PE ELL, Wash. — It’s 6 a.m. and assistant cook Holly Woodward is slicing organic vegetables from a local farm to make salad for 180 students.
Meanwhile, head cook Missie Holmes, on the job since 3:30 a.m., wraps dough around a like number of hot dogs. She could order them premade, but the labor saves money, which helps pay for the fresh produce.
Kohlrabi has been a big hit and zucchini slices do well, said Holmes, the district’s food services supervisor. “Things you wouldn’t think you could get them to eat, they eat. If you start them early enough, they seem to adjust to it.”
The Pe Ell School District in Southwest Washington has been serving vegetables, fruit and dairy products from Washington farms for several years. The produce, which runs thin in the winter, supplements what the district buys through Food Services of America.
For some districts, like Pe Ell, many days are Taste Washington Day, a yearly event held in dozens of schools to celebrate healthy eating and agriculture.
It’s set this year for Oct. 1. Advocates hope that kids will eat vegetables, meet farmers and begin shaking their fondness for Twinkies.
The day also can be a test run for a Farm to School program, in which school districts contract directly with farmers and ranchers.
“Taste Washington Day is a really critical event for us. They (schools) can try it without a lot of pressure,” said Tricia Kovacs, the program’s coordinator at the Washington Department of Agriculture.
Turning a popular idea into practical action can be challenging, however.
The Riverview School District in east King County will serve 350 pounds of locally grown carrots, broccoli and other produce on Taste Washington Day.
Before then, FFA and horticulture students will spend two days washing, slicing and dicing.
“I couldn’t do it without their help because I don’t have enough staff,” said the district’s food services manager, Kay Wetli, who is also president of the Washington School Nutrition Association.
The labor required to cut and chop produce is just one obstacle. Local farmers and rancher must compete with food-service companies, financially and logistically, while school districts must address issues such as food safety, bidding practices, seasonal availability and federal nutrition rules.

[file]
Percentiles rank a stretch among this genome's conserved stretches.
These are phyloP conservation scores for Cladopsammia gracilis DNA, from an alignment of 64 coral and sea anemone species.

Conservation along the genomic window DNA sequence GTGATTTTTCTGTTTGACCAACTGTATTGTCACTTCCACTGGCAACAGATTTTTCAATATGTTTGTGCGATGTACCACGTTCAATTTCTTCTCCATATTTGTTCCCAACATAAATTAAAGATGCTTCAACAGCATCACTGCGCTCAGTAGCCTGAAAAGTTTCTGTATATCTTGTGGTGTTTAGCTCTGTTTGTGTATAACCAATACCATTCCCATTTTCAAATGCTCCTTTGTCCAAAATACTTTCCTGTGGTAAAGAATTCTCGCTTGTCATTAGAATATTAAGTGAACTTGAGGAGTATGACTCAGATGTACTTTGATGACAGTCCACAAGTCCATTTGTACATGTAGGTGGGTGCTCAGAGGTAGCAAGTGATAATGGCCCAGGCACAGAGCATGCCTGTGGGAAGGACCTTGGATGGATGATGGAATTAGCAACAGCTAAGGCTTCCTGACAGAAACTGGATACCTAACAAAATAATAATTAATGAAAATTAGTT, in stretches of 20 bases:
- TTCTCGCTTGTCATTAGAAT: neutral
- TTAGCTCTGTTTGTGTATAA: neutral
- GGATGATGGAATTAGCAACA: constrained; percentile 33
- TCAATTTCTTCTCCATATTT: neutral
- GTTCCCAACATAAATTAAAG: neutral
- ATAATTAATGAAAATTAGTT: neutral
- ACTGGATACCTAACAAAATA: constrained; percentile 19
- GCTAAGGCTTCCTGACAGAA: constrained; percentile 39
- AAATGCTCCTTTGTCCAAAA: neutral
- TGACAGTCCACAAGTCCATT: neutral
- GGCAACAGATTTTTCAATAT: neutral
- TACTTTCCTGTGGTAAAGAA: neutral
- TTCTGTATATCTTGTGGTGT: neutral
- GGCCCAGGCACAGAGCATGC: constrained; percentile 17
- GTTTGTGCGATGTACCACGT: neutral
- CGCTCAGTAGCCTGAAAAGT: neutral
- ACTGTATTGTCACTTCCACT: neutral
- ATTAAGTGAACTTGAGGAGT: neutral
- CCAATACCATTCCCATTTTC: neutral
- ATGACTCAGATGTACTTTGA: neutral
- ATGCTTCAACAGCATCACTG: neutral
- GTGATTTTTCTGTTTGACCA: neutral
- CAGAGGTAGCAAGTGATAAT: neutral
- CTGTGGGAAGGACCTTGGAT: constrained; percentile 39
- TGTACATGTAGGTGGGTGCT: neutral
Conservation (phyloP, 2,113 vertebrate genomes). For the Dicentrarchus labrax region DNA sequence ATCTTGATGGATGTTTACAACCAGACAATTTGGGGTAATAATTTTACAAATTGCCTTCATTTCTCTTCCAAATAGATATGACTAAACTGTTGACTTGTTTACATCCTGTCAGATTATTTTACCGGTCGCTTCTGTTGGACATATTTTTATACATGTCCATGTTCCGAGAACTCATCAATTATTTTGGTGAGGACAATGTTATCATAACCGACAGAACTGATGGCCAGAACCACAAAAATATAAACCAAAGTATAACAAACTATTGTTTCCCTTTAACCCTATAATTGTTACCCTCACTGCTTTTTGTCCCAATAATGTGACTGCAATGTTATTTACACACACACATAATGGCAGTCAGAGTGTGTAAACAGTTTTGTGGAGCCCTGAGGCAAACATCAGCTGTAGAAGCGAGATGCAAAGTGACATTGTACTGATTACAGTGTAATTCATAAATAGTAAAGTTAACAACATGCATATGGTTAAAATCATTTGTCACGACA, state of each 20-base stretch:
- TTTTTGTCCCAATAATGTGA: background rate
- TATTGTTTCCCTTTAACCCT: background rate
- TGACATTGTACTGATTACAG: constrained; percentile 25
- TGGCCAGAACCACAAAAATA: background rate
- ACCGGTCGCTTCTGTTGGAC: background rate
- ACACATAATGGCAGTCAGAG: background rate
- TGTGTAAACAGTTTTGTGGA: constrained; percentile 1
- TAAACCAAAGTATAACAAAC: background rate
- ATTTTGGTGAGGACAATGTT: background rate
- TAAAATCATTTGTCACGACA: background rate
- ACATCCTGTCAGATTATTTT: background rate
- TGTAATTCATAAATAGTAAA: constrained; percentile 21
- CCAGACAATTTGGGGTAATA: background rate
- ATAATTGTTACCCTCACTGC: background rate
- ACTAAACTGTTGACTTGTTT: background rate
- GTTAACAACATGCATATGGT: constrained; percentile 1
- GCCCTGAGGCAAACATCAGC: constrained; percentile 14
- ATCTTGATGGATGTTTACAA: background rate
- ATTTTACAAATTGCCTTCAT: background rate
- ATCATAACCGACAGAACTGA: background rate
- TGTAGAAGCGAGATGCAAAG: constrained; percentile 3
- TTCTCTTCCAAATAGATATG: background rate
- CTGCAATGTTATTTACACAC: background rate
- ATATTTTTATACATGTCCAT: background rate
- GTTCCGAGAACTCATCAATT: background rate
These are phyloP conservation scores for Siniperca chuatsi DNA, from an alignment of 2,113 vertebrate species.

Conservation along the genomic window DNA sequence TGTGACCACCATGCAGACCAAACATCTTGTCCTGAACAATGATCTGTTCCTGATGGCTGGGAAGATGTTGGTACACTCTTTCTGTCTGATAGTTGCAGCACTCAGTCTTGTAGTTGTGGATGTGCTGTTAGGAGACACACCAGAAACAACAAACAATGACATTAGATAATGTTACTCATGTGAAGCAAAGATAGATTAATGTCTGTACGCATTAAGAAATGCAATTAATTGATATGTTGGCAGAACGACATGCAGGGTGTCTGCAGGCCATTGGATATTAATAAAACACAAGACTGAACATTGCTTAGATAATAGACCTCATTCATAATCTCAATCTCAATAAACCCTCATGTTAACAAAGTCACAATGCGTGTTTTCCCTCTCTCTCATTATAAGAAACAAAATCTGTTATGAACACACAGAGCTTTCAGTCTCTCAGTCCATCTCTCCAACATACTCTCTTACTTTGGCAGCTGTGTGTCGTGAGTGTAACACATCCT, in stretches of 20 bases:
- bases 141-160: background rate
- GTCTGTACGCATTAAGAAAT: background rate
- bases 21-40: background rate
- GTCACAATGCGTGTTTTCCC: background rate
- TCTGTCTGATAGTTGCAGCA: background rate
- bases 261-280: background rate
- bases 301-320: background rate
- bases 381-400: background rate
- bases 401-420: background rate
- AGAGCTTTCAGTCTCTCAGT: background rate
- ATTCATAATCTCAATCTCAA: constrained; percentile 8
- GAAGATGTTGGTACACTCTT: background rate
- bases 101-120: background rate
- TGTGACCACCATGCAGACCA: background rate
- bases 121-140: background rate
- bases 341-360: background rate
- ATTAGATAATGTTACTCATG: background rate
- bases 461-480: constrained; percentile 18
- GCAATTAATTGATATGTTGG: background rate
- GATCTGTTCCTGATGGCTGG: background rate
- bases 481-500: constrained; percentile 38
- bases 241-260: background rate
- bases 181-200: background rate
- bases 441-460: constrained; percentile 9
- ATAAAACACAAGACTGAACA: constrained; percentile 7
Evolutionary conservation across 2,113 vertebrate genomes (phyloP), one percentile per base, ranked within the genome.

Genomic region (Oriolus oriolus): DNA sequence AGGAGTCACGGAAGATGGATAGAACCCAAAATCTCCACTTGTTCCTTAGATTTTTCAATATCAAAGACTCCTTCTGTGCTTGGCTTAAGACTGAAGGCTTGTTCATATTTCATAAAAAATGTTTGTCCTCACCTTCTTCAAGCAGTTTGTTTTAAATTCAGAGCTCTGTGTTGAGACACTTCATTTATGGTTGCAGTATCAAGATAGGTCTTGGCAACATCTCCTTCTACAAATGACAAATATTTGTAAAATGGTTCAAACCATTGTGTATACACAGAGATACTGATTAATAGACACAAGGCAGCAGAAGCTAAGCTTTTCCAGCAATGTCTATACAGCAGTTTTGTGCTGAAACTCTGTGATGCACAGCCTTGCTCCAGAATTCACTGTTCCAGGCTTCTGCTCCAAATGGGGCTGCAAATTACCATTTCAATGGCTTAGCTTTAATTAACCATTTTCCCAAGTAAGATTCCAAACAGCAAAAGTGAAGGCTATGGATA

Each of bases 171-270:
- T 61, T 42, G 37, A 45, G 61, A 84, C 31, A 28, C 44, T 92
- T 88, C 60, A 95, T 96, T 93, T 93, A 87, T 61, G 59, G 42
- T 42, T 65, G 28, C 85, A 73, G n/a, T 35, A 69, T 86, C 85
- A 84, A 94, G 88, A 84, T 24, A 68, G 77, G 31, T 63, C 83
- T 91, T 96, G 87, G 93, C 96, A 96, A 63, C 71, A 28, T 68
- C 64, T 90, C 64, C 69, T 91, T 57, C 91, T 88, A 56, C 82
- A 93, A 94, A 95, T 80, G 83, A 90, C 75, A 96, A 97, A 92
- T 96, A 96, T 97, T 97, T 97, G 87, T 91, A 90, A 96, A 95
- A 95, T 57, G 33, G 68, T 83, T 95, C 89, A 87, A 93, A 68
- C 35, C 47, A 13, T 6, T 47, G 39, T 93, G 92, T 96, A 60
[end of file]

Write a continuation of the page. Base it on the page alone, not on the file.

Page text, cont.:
“It takes a lot of dedication up and down the chain,” said Kai Ottesen, sales manager for Hedlin Farms, which sells carrots, beets, cabbage and other produce to the La Conner School District in Skagit County. “It’s a lot easier to make one phone call to one distributor.”
Farm to School was created in 2008 by the Legislature, which has provided sporadic funding since. The program may get a boost from the Healthiest Next Generation Council, an initiative launched this month by Gov. Jay Inslee to improve children’s health.
The council — a 50-member group that includes educators, health professionals, children’s advocates and agriculture representatives — will look at a wide-range of ideas, including expanding WSDA’s Farm to School program.
The council is expected to make recommendations to the Legislature in November.
Some school districts already have well developed Farm to School programs. On Taste Washington Day, the governor’s wife, Trudi Inslee, will visit the Wenatchee School District, which has contracted with about 10 regional farms for the past four years for fruits, vegetables and meat.
Neither the WSDA nor the U.S. Department of Agriculture has firm numbers on the volume or value of food that local producers sell directly to schools. Both agencies rely on volunteer surveys to roughly measure the success of federal and state Farm to School programs.
A survey last spring by WSDA found that 63 percent of the school districts reported buying from a local producer in the past year.
A USDA survey found that the most-popular items bought from Washington producers are apples, pears, milk and carrots.
The WSDA also surveyed farmers and ranchers. Producers ranked helping children eat better, enhancing agriculture’s image and strengthening community relations ahead of having access to a steady and nearby customer as motives for being interested in doing business with schools.
“Anytime you get a carrot with the top on coming to a kid for a snack, that’s great for their health and great for a long-term investment in getting people to eat what we grow,” Ottesen said.
Dave Hedlin of Hedlin Farms said that the school market “certainly has to the potential to be significant.”
“I can safely say the agricultural community is committed to having healthy food in schools and so are the schools, if they can make it work,” Hedlin said.
School districts can’t expect Farm to School to cut costs, said Joan Qazi of the Washington State Sustainable Food and Farming Network.
“It’s not going to be cheaper, but it’s a lot easier than some initially thought,” said Qazi, the network’s Central Washington fresh food in schools coordinator
“It’s not all rosy. There are a lot of challenges,” she said. “There has to be a willingness on both sides to make Farm to School happen.”
Hedlin said an upfront investment by schools in locally grown produce could pay off in the long run.
“Certainly, if you’re tying to manage health care costs and keep kids healthy that is a pretty expensive Twinkie,” Hedlin said.